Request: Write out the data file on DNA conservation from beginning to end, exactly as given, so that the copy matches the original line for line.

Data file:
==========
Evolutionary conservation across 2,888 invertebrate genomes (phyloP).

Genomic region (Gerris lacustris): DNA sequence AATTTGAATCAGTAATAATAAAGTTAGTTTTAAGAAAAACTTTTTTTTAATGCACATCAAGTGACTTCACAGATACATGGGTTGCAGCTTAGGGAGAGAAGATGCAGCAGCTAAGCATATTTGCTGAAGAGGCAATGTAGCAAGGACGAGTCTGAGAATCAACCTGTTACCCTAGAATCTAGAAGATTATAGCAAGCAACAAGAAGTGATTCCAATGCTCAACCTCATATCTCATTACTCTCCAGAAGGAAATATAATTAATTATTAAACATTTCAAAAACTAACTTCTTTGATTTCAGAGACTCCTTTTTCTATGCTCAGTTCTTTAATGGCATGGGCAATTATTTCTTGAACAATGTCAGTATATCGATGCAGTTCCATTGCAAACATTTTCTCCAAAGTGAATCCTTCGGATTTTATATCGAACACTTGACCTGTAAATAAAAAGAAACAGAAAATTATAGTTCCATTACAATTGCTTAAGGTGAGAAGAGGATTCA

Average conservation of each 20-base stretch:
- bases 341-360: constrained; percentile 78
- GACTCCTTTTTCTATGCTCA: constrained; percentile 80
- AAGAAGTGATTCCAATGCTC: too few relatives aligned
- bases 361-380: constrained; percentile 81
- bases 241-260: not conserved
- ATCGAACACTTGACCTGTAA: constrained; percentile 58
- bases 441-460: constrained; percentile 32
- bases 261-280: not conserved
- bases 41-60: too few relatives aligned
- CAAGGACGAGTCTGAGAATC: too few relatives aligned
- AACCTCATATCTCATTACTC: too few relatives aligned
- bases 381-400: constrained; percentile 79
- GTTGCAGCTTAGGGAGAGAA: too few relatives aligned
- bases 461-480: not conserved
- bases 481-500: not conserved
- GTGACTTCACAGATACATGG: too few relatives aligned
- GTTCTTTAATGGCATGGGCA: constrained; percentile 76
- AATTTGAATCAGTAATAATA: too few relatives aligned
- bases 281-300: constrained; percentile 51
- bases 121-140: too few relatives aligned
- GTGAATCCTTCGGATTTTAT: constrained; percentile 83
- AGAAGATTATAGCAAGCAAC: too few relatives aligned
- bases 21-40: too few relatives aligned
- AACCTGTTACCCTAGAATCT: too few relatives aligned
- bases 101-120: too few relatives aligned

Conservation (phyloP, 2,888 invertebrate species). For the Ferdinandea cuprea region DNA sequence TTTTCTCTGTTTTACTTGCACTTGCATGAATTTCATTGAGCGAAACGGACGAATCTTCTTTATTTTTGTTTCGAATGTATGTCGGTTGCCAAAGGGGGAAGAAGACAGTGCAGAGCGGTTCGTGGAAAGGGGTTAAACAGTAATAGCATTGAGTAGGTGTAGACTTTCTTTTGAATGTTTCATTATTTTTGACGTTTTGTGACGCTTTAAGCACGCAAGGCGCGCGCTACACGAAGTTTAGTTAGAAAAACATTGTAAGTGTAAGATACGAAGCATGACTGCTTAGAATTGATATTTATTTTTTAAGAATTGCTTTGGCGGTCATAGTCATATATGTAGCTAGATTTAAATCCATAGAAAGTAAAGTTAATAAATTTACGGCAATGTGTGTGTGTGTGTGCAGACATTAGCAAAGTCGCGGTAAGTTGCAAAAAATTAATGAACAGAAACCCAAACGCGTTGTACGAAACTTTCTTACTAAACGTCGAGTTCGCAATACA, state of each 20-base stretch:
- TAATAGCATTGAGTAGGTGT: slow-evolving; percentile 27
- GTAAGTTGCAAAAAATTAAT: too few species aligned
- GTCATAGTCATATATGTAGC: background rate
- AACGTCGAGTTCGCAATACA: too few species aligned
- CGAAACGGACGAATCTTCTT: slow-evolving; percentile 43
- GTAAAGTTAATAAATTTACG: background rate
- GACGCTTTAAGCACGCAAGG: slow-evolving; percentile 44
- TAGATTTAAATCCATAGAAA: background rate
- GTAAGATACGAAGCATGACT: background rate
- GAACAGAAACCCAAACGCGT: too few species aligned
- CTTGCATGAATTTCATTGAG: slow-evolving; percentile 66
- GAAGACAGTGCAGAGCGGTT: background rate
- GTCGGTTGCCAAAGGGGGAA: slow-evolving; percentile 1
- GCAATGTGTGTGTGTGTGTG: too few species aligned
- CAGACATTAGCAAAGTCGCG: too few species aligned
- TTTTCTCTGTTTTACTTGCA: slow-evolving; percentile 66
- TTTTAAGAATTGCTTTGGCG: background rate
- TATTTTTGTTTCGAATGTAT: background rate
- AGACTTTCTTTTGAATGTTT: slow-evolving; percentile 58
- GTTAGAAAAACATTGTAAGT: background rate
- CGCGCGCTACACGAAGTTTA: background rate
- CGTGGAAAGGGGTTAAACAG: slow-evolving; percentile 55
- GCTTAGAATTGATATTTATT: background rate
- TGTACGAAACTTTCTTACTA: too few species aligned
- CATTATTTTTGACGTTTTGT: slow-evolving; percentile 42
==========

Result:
Evolutionary conservation across 2,888 invertebrate genomes (phyloP).

Genomic region (Gerris lacustris): DNA sequence AATTTGAATCAGTAATAATAAAGTTAGTTTTAAGAAAAACTTTTTTTTAATGCACATCAAGTGACTTCACAGATACATGGGTTGCAGCTTAGGGAGAGAAGATGCAGCAGCTAAGCATATTTGCTGAAGAGGCAATGTAGCAAGGACGAGTCTGAGAATCAACCTGTTACCCTAGAATCTAGAAGATTATAGCAAGCAACAAGAAGTGATTCCAATGCTCAACCTCATATCTCATTACTCTCCAGAAGGAAATATAATTAATTATTAAACATTTCAAAAACTAACTTCTTTGATTTCAGAGACTCCTTTTTCTATGCTCAGTTCTTTAATGGCATGGGCAATTATTTCTTGAACAATGTCAGTATATCGATGCAGTTCCATTGCAAACATTTTCTCCAAAGTGAATCCTTCGGATTTTATATCGAACACTTGACCTGTAAATAAAAAGAAACAGAAAATTATAGTTCCATTACAATTGCTTAAGGTGAGAAGAGGATTCA

Average conservation of each 20-base stretch:
- bases 341-360: constrained; percentile 78
- GACTCCTTTTTCTATGCTCA: constrained; percentile 80
- AAGAAGTGATTCCAATGCTC: too few relatives aligned
- bases 361-380: constrained; percentile 81
- bases 241-260: not conserved
- ATCGAACACTTGACCTGTAA: constrained; percentile 58
- bases 441-460: constrained; percentile 32
- bases 261-280: not conserved
- bases 41-60: too few relatives aligned
- CAAGGACGAGTCTGAGAATC: too few relatives aligned
- AACCTCATATCTCATTACTC: too few relatives aligned
- bases 381-400: constrained; percentile 79
- GTTGCAGCTTAGGGAGAGAA: too few relatives aligned
- bases 461-480: not conserved
- bases 481-500: not conserved
- GTGACTTCACAGATACATGG: too few relatives aligned
- GTTCTTTAATGGCATGGGCA: constrained; percentile 76
- AATTTGAATCAGTAATAATA: too few relatives aligned
- bases 281-300: constrained; percentile 51
- bases 121-140: too few relatives aligned
- GTGAATCCTTCGGATTTTAT: constrained; percentile 83
- AGAAGATTATAGCAAGCAAC: too few relatives aligned
- bases 21-40: too few relatives aligned
- AACCTGTTACCCTAGAATCT: too few relatives aligned
- bases 101-120: too few relatives aligned

Conservation (phyloP, 2,888 invertebrate species). For the Ferdinandea cuprea region DNA sequence TTTTCTCTGTTTTACTTGCACTTGCATGAATTTCATTGAGCGAAACGGACGAATCTTCTTTATTTTTGTTTCGAATGTATGTCGGTTGCCAAAGGGGGAAGAAGACAGTGCAGAGCGGTTCGTGGAAAGGGGTTAAACAGTAATAGCATTGAGTAGGTGTAGACTTTCTTTTGAATGTTTCATTATTTTTGACGTTTTGTGACGCTTTAAGCACGCAAGGCGCGCGCTACACGAAGTTTAGTTAGAAAAACATTGTAAGTGTAAGATACGAAGCATGACTGCTTAGAATTGATATTTATTTTTTAAGAATTGCTTTGGCGGTCATAGTCATATATGTAGCTAGATTTAAATCCATAGAAAGTAAAGTTAATAAATTTACGGCAATGTGTGTGTGTGTGTGCAGACATTAGCAAAGTCGCGGTAAGTTGCAAAAAATTAATGAACAGAAACCCAAACGCGTTGTACGAAACTTTCTTACTAAACGTCGAGTTCGCAATACA, state of each 20-base stretch:
- TAATAGCATTGAGTAGGTGT: slow-evolving; percentile 27
- GTAAGTTGCAAAAAATTAAT: too few species aligned
- GTCATAGTCATATATGTAGC: background rate
- AACGTCGAGTTCGCAATACA: too few species aligned
- CGAAACGGACGAATCTTCTT: slow-evolving; percentile 43
- GTAAAGTTAATAAATTTACG: background rate
- GACGCTTTAAGCACGCAAGG: slow-evolving; percentile 44
- TAGATTTAAATCCATAGAAA: background rate
- GTAAGATACGAAGCATGACT: background rate
- GAACAGAAACCCAAACGCGT: too few species aligned
- CTTGCATGAATTTCATTGAG: slow-evolving; percentile 66
- GAAGACAGTGCAGAGCGGTT: background rate
- GTCGGTTGCCAAAGGGGGAA: slow-evolving; percentile 1
- GCAATGTGTGTGTGTGTGTG: too few species aligned
- CAGACATTAGCAAAGTCGCG: too few species aligned
- TTTTCTCTGTTTTACTTGCA: slow-evolving; percentile 66
- TTTTAAGAATTGCTTTGGCG: background rate
- TATTTTTGTTTCGAATGTAT: background rate
- AGACTTTCTTTTGAATGTTT: slow-evolving; percentile 58
- GTTAGAAAAACATTGTAAGT: background rate
- CGCGCGCTACACGAAGTTTA: background rate
- CGTGGAAAGGGGTTAAACAG: slow-evolving; percentile 55
- GCTTAGAATTGATATTTATT: background rate
- TGTACGAAACTTTCTTACTA: too few species aligned
- CATTATTTTTGACGTTTTGT: slow-evolving; percentile 42